Hobart Comedy Festival.
Well, not exactly waylaid. I'd written a preview article on the festival for Melbourne daily newspaper The Age, and was dropping in on its opening night on my way to Queenstown to try out the West Coast Wilderness Railway.
I was in the Tassie capital by 11am, so to kill time I walked around the dockside to Salamanca Place, and had a late breakfast at Plum.
I'm unreasonably biased toward this cafe in Salamanca Square because it shares PG Wodehouse's nickname, and my reverence for the creator of Jeeves and Wooster knows no bounds.
The fact that it also turns out an exceptionally good omelette with tomato, basil and goat's cheese folded neatly over a slice of impeccable toast is another reason I like the place.
Then I had a late lunch of beef ragout lasagne with festival director Craig Wellington (who I've known since he was a wee lad in 1985). I know what you're thinking: "Does he imagine that a trip to Hobart revolves around its food and drink?" Well, yes. Yes I do.
But there are other pleasures in life that make life worth living, and one of them is laughter. About 7pm I walked from my flash lodgings at the Henry Jones Art Hotel through the icy night air to the 1911 Hobart City Hall, main venue of the Hobart Comedy Festival.
The Hobart City Hall, by the way, shouldn't be confused with the Hobart Town Hall, which is a completely different building. The City Hall is actually a cavernous entertainment venue which often hosts live concerts.
I can't tell you much about the interior, as the Comedy Fest had done a brilliant job of obscuring it with cloth hanging both horizontally and vertically, creating the impression of a vast tent.
A new, lower stage had been set up in front of the venue's original stage, and a brilliant hanging star field set behind that. Around and back from the edge of the stage were tables and chars in a cabaret setting.
The Festival has been structured so that there are three nightly shows with multiple comedians each night. The first one on Saturday, Back to Base, featured Tassie-born comedians Hannah Gadsby and Justin Heazlewood aka The Bedroom Philosopher. This was followed by Planet Earth Presents with Montreal-based DeAnne Smith and Eleanor Tiernan from Ireland.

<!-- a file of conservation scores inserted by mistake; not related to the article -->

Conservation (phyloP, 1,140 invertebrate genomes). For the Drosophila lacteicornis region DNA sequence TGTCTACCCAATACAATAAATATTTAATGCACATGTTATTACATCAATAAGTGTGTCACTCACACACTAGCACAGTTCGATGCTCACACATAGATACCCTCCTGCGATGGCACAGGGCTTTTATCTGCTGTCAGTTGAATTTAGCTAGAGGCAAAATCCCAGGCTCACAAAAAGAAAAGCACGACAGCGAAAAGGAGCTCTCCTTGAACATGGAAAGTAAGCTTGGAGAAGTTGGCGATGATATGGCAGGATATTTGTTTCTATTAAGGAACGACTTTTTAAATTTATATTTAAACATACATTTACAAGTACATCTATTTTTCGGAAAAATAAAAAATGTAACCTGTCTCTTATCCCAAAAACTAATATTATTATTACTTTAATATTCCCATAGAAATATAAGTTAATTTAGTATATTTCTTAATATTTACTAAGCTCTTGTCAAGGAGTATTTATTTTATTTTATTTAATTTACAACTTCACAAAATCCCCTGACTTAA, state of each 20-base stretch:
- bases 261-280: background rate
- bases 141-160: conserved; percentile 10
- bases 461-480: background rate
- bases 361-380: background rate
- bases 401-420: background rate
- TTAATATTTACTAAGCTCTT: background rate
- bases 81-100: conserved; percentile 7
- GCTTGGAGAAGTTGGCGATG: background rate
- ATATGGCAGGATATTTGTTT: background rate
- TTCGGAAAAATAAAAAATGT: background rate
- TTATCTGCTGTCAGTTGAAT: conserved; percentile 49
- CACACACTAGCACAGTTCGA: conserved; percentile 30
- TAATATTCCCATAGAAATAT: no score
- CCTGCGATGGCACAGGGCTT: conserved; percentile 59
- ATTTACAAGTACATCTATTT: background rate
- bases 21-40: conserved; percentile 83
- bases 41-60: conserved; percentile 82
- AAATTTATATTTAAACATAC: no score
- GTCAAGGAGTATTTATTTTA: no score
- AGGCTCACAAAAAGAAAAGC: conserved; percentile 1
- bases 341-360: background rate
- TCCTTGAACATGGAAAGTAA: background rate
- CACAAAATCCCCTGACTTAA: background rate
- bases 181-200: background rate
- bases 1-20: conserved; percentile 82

Then a mixed medley of comedians were showcased in the Festival Club, but at that point I needed to slip away and get some sleep in reparation for the west coast trek in a minibus the following day.
Some observations... it was great to see so many female comedians on the bill, when they're usually far outnumbered by males in such events; both Gadsby and the Bedroom Philosopher expertly skewered their respective home towns in northern Tassie (Smithton for Gadsby, Burnie for Heazlewood); an Irish accent makes anything a pleasure to listen to, even if it's quite rude; and you can never go wrong in knocking bogans (the first show's MC praised Tasmania for its potent-strength bogans, which outshone even those of his native Perth).
Most of all though, it was surprising how much material was about lesbian sex, a result of both Gadsby and Smith addressing the topic with enthusiasm. The mainstream audience may have been a little startled at first, but was then filled with the spirit of adventure and laughed copiously.
Which seems faintly remarkable, given that it hasn't been that many years since homosexuality was illegal in Tasmania. Or maybe not that remarkable, given the audience's good-natured response.
It's a great little festival for a great little city. Oh, and in case you were wondering... for dinner I had a Tasmanian venison pie and a Boag's beer from the festival bar, served with a cheeky little salsa (the pie, not the beer).
It was very good.
The Hobart Comedy Festival runs from 23 July to 1 August 2010; make bookings via www.hobartcomfest.com. Flight and accommodation packages are available via lumina.discovertasmania.com.
Disclosure time... on this trip I was hosted by Tourism Tasmania (though I paid for all those tasty meals).